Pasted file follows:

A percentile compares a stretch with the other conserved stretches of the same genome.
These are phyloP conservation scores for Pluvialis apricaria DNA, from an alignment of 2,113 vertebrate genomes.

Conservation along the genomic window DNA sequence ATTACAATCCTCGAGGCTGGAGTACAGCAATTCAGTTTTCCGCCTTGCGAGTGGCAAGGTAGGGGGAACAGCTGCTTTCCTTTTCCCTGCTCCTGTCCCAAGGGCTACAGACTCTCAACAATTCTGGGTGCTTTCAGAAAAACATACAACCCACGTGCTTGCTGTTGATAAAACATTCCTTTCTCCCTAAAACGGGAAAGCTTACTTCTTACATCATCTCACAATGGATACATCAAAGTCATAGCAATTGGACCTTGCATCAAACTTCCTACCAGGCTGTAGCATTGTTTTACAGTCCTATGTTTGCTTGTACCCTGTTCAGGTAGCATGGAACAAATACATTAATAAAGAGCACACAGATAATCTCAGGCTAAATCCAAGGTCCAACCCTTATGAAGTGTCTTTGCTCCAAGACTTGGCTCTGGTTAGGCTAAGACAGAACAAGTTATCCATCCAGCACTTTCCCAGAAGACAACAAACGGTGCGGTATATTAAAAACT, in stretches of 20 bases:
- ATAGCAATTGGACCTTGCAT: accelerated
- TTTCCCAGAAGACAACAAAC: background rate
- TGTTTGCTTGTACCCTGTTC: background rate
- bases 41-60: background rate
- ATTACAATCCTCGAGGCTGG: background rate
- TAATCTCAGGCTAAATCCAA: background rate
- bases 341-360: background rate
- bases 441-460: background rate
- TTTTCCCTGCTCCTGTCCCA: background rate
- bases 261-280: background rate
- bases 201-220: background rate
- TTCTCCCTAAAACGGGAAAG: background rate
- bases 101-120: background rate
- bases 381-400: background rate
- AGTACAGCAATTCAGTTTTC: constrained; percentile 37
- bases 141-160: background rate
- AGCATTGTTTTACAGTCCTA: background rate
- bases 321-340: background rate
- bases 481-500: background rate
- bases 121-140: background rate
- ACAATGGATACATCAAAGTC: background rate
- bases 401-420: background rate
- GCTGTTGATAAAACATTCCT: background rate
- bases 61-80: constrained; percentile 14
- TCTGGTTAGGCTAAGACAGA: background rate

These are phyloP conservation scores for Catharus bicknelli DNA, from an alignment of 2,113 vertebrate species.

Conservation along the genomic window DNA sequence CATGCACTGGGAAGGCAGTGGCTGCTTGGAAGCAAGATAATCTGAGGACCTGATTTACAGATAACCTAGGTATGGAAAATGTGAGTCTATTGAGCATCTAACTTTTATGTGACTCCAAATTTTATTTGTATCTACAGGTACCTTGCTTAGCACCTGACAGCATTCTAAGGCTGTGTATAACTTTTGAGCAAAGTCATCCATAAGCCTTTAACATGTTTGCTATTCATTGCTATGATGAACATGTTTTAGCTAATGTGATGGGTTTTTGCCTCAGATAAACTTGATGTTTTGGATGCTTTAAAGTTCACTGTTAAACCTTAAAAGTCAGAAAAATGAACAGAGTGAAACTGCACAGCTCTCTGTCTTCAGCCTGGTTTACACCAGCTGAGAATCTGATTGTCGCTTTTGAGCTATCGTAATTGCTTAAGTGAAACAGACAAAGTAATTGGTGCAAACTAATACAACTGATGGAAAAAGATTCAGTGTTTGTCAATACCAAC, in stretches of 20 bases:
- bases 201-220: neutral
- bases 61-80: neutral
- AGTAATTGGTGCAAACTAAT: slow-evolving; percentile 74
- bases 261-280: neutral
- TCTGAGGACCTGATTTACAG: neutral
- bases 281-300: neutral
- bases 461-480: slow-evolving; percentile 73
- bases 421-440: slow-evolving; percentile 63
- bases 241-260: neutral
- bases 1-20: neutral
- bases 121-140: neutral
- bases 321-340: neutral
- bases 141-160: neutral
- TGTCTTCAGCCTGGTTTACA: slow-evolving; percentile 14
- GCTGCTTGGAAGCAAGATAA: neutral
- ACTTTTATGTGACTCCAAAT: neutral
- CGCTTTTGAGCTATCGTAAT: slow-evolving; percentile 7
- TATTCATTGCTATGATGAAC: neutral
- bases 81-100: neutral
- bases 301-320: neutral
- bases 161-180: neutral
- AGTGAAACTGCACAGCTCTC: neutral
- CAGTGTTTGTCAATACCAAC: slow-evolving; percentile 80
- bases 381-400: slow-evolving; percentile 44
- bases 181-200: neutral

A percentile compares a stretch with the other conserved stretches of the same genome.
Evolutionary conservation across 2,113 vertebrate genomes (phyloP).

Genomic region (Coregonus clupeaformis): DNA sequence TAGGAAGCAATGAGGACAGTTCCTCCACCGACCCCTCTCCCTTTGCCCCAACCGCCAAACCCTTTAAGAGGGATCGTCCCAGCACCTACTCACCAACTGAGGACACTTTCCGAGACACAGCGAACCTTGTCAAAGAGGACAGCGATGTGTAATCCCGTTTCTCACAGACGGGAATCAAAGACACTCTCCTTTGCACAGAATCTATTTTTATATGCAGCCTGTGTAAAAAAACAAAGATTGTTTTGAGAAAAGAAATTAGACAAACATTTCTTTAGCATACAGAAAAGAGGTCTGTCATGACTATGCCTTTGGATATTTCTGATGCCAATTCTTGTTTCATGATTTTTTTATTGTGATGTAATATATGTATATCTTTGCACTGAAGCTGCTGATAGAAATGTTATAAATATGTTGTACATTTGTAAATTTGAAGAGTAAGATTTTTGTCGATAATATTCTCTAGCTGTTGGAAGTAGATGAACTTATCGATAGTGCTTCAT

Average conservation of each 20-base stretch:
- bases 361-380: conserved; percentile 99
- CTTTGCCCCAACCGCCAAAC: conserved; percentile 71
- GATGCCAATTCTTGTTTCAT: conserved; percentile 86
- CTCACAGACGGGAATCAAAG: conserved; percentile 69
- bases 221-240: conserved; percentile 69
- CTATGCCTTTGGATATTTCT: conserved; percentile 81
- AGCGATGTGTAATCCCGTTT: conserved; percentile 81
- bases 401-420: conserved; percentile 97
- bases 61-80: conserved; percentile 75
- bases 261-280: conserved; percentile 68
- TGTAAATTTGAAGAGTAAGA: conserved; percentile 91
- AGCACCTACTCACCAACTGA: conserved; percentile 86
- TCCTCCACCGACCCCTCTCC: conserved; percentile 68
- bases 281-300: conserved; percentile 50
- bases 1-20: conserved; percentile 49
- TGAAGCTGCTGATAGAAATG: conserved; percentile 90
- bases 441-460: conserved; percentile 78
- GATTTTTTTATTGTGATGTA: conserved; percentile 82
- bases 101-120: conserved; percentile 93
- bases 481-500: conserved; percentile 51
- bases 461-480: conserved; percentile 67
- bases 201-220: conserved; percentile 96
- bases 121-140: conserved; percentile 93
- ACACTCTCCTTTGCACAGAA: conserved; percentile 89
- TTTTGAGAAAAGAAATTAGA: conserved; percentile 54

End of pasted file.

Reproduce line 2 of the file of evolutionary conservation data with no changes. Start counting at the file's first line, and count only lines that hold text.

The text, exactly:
These are phyloP conservation scores for Pluvialis apricaria DNA, from an alignment of 2,113 vertebrate genomes.